Our guide Hai (email@example.com) is very flexible with travel plans and will arrange all accommodation etc. Hai's website is www.motorcyclememory.jimdo.com if you contact Hai just tell him that Jarrod from South Australia recommended your trip. Travelling by motorbike was a great experience and would highly recommend it to anyone.
Hoi An is a beautiful place and 4 days there will also be plenty and you can do see a lot of the surrounding areas such as marble Mountains, Da Nang etc all in one day.
Accommodation was really cheap everywhere we went - in HCMC we stayed in the Beautiful Saigon Hotel for less than $28USD/night, Hoi An (Long Life Riverside Hotel) was about $45USD/night and Hanoi (Hanoi Spring 2 hotel) about $55USD/night. Most places also include breakfast in the price.
If you have time while in Hanoi it's worthwhile catching the night train to Sapa. We were originally going to stay at Halong Bay for a few nights but decided a 1 night 2 day tour was enough. Also it takes about 4 hours by road to Halong Bay.
Eating in Vietnam is also very cheap and we had meals at a mix of nice restaurants and street stalls. Some days you will struggle to spend even $10USD on food.
Anyway hope this helps and enjoy your trip. We will be heading to Laos and Cambodia around Decemner to January and are looking at spending about 3 weeks in both countires.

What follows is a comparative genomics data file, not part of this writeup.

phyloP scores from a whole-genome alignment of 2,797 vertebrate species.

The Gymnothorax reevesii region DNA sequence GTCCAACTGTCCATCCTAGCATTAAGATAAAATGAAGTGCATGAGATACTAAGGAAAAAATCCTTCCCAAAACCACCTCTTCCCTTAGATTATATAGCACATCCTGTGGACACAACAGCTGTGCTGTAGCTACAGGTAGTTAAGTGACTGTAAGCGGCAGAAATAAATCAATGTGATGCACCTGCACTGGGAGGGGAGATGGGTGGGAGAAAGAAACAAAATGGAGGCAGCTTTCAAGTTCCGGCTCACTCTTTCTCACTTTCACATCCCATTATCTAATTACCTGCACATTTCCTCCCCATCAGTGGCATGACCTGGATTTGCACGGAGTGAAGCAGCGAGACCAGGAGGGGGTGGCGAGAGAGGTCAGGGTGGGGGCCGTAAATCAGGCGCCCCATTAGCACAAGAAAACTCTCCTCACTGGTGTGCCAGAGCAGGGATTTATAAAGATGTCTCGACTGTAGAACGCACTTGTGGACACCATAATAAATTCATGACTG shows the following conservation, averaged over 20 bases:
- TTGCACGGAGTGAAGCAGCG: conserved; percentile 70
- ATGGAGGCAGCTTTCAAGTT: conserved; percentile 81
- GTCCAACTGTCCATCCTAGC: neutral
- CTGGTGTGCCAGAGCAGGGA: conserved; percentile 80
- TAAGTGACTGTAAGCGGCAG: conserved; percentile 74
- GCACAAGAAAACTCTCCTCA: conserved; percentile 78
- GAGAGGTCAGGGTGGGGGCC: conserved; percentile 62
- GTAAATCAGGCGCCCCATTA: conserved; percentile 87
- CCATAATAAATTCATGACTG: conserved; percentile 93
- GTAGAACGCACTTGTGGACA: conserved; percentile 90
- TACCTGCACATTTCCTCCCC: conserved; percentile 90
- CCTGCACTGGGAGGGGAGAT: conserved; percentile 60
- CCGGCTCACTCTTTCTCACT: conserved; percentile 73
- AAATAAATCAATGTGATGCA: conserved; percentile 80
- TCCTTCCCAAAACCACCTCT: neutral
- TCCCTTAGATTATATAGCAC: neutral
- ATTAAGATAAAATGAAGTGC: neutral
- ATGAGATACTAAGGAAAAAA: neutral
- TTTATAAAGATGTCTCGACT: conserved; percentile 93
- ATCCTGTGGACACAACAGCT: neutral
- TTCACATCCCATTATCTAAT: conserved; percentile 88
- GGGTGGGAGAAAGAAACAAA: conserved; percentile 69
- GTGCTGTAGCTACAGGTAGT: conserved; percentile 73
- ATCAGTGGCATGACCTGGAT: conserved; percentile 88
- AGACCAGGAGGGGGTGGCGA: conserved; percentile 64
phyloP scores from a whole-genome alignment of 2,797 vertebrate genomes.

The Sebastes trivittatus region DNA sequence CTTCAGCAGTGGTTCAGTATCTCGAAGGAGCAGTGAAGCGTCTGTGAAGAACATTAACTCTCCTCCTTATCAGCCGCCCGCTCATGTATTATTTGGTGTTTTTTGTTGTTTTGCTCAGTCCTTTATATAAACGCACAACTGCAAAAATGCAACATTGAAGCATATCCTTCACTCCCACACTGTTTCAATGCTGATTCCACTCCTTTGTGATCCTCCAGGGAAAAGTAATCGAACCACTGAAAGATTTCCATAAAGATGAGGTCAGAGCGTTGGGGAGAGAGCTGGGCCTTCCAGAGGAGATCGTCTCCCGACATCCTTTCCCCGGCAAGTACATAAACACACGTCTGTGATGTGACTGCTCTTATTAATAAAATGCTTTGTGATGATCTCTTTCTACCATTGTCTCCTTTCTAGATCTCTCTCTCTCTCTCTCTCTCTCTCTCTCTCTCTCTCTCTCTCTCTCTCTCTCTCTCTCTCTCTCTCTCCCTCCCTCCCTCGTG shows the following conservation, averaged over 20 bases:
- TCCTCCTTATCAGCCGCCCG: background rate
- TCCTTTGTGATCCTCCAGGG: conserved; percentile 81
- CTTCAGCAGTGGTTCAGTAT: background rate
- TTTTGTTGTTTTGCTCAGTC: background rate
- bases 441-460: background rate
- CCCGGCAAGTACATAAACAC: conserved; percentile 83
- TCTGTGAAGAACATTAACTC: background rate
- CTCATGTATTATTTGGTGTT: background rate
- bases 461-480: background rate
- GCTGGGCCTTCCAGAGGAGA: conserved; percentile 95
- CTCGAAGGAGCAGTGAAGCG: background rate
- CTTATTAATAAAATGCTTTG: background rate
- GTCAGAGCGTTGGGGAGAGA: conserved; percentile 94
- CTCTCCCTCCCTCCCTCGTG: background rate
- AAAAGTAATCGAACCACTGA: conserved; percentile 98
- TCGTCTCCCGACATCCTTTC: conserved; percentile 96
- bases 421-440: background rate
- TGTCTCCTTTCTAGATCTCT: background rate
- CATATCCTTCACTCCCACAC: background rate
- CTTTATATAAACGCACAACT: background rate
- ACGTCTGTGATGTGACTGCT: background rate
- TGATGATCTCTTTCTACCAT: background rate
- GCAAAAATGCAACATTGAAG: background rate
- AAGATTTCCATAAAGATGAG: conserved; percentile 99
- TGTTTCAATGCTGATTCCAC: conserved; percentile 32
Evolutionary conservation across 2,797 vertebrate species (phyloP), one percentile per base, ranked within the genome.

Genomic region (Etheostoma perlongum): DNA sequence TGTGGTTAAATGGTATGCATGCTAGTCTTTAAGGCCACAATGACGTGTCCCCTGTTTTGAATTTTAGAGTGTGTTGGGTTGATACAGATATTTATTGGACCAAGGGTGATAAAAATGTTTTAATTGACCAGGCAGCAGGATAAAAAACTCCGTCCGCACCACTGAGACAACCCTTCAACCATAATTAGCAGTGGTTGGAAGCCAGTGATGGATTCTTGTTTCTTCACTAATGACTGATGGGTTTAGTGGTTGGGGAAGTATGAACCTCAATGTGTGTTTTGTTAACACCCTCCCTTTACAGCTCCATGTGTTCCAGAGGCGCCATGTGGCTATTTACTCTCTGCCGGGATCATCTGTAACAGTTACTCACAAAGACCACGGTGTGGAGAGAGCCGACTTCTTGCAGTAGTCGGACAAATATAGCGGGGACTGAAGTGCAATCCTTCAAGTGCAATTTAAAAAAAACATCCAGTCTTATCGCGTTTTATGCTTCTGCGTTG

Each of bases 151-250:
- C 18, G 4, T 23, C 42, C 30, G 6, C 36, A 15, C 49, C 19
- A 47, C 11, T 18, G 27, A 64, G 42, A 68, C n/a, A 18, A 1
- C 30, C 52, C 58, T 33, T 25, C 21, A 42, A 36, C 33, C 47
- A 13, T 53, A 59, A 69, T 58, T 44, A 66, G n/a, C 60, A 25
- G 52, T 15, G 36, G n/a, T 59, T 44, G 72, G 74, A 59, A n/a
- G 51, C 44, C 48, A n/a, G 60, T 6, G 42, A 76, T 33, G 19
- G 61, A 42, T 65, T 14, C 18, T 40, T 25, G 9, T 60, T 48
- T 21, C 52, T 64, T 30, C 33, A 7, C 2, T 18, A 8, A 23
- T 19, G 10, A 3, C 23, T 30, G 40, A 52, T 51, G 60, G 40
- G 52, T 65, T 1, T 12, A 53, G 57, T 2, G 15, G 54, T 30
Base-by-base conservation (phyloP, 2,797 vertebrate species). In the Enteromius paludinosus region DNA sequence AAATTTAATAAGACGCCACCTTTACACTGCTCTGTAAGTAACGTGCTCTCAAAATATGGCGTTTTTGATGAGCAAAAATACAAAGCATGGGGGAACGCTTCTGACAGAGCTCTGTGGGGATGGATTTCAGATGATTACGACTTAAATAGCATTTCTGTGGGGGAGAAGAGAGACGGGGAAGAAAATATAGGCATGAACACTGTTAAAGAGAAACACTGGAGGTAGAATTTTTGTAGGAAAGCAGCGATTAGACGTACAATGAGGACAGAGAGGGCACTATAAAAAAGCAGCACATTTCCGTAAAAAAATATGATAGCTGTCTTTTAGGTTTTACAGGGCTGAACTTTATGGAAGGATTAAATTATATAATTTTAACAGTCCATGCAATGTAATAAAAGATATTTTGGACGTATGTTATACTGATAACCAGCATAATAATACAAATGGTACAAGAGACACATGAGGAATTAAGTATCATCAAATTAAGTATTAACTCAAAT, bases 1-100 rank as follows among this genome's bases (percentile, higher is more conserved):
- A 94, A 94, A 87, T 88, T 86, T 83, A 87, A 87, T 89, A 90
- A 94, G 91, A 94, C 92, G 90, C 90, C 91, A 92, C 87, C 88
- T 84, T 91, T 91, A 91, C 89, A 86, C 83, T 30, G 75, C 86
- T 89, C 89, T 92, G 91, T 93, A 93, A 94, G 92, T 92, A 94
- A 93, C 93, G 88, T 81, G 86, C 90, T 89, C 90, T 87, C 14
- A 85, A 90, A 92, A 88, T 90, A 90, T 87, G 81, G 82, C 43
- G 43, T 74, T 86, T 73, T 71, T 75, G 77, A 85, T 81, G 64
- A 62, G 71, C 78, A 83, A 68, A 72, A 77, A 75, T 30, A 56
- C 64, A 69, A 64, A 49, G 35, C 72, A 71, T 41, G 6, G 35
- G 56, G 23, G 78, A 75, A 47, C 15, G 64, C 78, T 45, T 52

I'm a compulsive planner too but I found that you are better off booking your accommodation where you start from and nothing else and then make the arrangements while you are there. Accommodation isn't much of a problem in Vietnam.
Hope this helps.
#3 Posted: 28/7/2011 - 10:31
3rd February, 2011
thanks very much to you both! Jarrod - on the motorbike tour, do you each have your own motorbike or do you ride on the back of one with the guide?
re: sapa, i keep going back and forth on it...people keep saying it's become so touristy...wasn't sure if it was worth the cost/trouble...
#4 Posted: 30/7/2011 - 03:12
1st July, 2007
Location Global Village
I like your trip. It will naturally change here and there as you like/dislike things. I agree on you choosing 5 days for HCMC. People fail to realize the magnet of people fropm all around Vietnam and the region who stay here. They see big cities and think it is all western influence and no culture. Most DO NOT get into the small local corners of the cities because there is no obvious attraction. But "People" are the attraction. There are less jaded people a few kilometers down many roads that have never seen a tourist. I could spend twice as long there and am sad that I didn't. Don't treat any place as...we have to see this or that because its once in a lifetime.....only if you make it so.
#5 Posted: 30/7/2011 - 05:03
6th June, 2009
Total reviews: 10
"They see big cities and think it is all western influence and no culture. Most DO NOT get into the small local corners of the cities because there is no obvious attraction. But "People" are the attraction"
Bingo! Could not have said it better myself. Of course, I don't find western influence "jading". Saimun, close to where I am building my country house, is about to open a Lotus Express! Yes! Civilization is arriving at last.
#6 Posted: 30/7/2011 - 15:51